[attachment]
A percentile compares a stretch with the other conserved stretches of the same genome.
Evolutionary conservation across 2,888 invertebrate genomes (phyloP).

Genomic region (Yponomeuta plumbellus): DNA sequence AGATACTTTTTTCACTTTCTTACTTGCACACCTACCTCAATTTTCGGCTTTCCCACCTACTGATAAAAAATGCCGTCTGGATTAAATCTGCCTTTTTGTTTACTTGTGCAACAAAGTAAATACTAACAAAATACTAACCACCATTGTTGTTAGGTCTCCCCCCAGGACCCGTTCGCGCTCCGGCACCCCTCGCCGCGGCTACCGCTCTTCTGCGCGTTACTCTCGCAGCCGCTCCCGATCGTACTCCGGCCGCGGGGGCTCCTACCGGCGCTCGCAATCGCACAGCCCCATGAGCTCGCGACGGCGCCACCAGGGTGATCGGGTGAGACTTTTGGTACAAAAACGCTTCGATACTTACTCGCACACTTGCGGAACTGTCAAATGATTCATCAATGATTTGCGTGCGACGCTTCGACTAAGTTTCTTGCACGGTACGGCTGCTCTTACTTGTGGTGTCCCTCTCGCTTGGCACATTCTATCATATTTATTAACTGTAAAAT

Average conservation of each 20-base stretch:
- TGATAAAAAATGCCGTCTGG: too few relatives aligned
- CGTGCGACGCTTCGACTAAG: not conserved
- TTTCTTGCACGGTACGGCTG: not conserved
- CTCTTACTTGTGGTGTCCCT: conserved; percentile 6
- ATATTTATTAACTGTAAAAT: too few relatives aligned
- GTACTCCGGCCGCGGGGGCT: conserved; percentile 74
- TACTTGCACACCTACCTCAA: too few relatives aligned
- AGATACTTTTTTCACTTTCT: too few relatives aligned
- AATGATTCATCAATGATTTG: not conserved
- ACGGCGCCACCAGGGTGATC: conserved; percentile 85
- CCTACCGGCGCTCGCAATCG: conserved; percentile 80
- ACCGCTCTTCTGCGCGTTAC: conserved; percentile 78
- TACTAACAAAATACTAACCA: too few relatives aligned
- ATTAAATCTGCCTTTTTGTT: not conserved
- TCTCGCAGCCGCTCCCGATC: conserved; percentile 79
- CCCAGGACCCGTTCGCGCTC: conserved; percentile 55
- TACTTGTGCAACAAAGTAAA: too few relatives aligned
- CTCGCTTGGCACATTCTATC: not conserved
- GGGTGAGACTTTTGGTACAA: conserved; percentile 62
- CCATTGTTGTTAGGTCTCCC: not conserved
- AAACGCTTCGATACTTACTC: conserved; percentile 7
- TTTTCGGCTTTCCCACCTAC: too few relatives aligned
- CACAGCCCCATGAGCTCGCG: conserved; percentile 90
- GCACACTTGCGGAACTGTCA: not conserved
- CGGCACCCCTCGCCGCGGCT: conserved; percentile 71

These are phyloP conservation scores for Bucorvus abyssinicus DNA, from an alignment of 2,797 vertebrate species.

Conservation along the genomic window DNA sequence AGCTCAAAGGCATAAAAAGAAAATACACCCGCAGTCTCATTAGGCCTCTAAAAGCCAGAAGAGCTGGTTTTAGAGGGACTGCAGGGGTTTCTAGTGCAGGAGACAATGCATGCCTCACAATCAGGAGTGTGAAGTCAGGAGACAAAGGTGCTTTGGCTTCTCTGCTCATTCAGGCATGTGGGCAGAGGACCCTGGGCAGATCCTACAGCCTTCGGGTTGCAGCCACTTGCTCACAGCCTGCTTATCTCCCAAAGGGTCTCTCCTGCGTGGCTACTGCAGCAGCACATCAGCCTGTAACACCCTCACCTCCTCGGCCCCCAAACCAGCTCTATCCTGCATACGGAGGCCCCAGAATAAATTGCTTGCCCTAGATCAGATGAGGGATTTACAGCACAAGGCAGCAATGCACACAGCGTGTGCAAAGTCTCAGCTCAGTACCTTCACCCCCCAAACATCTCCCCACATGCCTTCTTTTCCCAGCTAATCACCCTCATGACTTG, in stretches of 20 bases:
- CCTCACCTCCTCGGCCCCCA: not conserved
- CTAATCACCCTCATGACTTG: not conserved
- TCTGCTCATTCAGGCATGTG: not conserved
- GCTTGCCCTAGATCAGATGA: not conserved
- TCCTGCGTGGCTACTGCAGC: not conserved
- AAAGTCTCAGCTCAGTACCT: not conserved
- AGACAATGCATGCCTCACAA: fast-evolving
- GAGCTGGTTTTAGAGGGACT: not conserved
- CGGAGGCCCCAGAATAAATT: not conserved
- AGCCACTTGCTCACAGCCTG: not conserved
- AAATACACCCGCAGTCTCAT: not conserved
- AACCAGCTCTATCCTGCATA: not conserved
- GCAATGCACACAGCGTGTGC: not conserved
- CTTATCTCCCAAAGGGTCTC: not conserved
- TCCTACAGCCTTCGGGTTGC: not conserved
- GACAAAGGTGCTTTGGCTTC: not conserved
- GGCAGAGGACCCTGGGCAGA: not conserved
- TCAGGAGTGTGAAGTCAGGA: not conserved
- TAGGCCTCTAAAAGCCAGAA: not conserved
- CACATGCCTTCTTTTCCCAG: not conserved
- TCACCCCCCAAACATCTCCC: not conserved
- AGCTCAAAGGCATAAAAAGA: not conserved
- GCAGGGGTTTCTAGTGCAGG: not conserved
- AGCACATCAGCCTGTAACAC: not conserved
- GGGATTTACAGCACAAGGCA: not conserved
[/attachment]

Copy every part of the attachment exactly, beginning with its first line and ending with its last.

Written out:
A percentile compares a stretch with the other conserved stretches of the same genome.
Evolutionary conservation across 2,888 invertebrate genomes (phyloP).

Genomic region (Yponomeuta plumbellus): DNA sequence AGATACTTTTTTCACTTTCTTACTTGCACACCTACCTCAATTTTCGGCTTTCCCACCTACTGATAAAAAATGCCGTCTGGATTAAATCTGCCTTTTTGTTTACTTGTGCAACAAAGTAAATACTAACAAAATACTAACCACCATTGTTGTTAGGTCTCCCCCCAGGACCCGTTCGCGCTCCGGCACCCCTCGCCGCGGCTACCGCTCTTCTGCGCGTTACTCTCGCAGCCGCTCCCGATCGTACTCCGGCCGCGGGGGCTCCTACCGGCGCTCGCAATCGCACAGCCCCATGAGCTCGCGACGGCGCCACCAGGGTGATCGGGTGAGACTTTTGGTACAAAAACGCTTCGATACTTACTCGCACACTTGCGGAACTGTCAAATGATTCATCAATGATTTGCGTGCGACGCTTCGACTAAGTTTCTTGCACGGTACGGCTGCTCTTACTTGTGGTGTCCCTCTCGCTTGGCACATTCTATCATATTTATTAACTGTAAAAT

Average conservation of each 20-base stretch:
- TGATAAAAAATGCCGTCTGG: too few relatives aligned
- CGTGCGACGCTTCGACTAAG: not conserved
- TTTCTTGCACGGTACGGCTG: not conserved
- CTCTTACTTGTGGTGTCCCT: conserved; percentile 6
- ATATTTATTAACTGTAAAAT: too few relatives aligned
- GTACTCCGGCCGCGGGGGCT: conserved; percentile 74
- TACTTGCACACCTACCTCAA: too few relatives aligned
- AGATACTTTTTTCACTTTCT: too few relatives aligned
- AATGATTCATCAATGATTTG: not conserved
- ACGGCGCCACCAGGGTGATC: conserved; percentile 85
- CCTACCGGCGCTCGCAATCG: conserved; percentile 80
- ACCGCTCTTCTGCGCGTTAC: conserved; percentile 78
- TACTAACAAAATACTAACCA: too few relatives aligned
- ATTAAATCTGCCTTTTTGTT: not conserved
- TCTCGCAGCCGCTCCCGATC: conserved; percentile 79
- CCCAGGACCCGTTCGCGCTC: conserved; percentile 55
- TACTTGTGCAACAAAGTAAA: too few relatives aligned
- CTCGCTTGGCACATTCTATC: not conserved
- GGGTGAGACTTTTGGTACAA: conserved; percentile 62
- CCATTGTTGTTAGGTCTCCC: not conserved
- AAACGCTTCGATACTTACTC: conserved; percentile 7
- TTTTCGGCTTTCCCACCTAC: too few relatives aligned
- CACAGCCCCATGAGCTCGCG: conserved; percentile 90
- GCACACTTGCGGAACTGTCA: not conserved
- CGGCACCCCTCGCCGCGGCT: conserved; percentile 71

These are phyloP conservation scores for Bucorvus abyssinicus DNA, from an alignment of 2,797 vertebrate species.

Conservation along the genomic window DNA sequence AGCTCAAAGGCATAAAAAGAAAATACACCCGCAGTCTCATTAGGCCTCTAAAAGCCAGAAGAGCTGGTTTTAGAGGGACTGCAGGGGTTTCTAGTGCAGGAGACAATGCATGCCTCACAATCAGGAGTGTGAAGTCAGGAGACAAAGGTGCTTTGGCTTCTCTGCTCATTCAGGCATGTGGGCAGAGGACCCTGGGCAGATCCTACAGCCTTCGGGTTGCAGCCACTTGCTCACAGCCTGCTTATCTCCCAAAGGGTCTCTCCTGCGTGGCTACTGCAGCAGCACATCAGCCTGTAACACCCTCACCTCCTCGGCCCCCAAACCAGCTCTATCCTGCATACGGAGGCCCCAGAATAAATTGCTTGCCCTAGATCAGATGAGGGATTTACAGCACAAGGCAGCAATGCACACAGCGTGTGCAAAGTCTCAGCTCAGTACCTTCACCCCCCAAACATCTCCCCACATGCCTTCTTTTCCCAGCTAATCACCCTCATGACTTG, in stretches of 20 bases:
- CCTCACCTCCTCGGCCCCCA: not conserved
- CTAATCACCCTCATGACTTG: not conserved
- TCTGCTCATTCAGGCATGTG: not conserved
- GCTTGCCCTAGATCAGATGA: not conserved
- TCCTGCGTGGCTACTGCAGC: not conserved
- AAAGTCTCAGCTCAGTACCT: not conserved
- AGACAATGCATGCCTCACAA: fast-evolving
- GAGCTGGTTTTAGAGGGACT: not conserved
- CGGAGGCCCCAGAATAAATT: not conserved
- AGCCACTTGCTCACAGCCTG: not conserved
- AAATACACCCGCAGTCTCAT: not conserved
- AACCAGCTCTATCCTGCATA: not conserved
- GCAATGCACACAGCGTGTGC: not conserved
- CTTATCTCCCAAAGGGTCTC: not conserved
- TCCTACAGCCTTCGGGTTGC: not conserved
- GACAAAGGTGCTTTGGCTTC: not conserved
- GGCAGAGGACCCTGGGCAGA: not conserved
- TCAGGAGTGTGAAGTCAGGA: not conserved
- TAGGCCTCTAAAAGCCAGAA: not conserved
- CACATGCCTTCTTTTCCCAG: not conserved
- TCACCCCCCAAACATCTCCC: not conserved
- AGCTCAAAGGCATAAAAAGA: not conserved
- GCAGGGGTTTCTAGTGCAGG: not conserved
- AGCACATCAGCCTGTAACAC: not conserved
- GGGATTTACAGCACAAGGCA: not conserved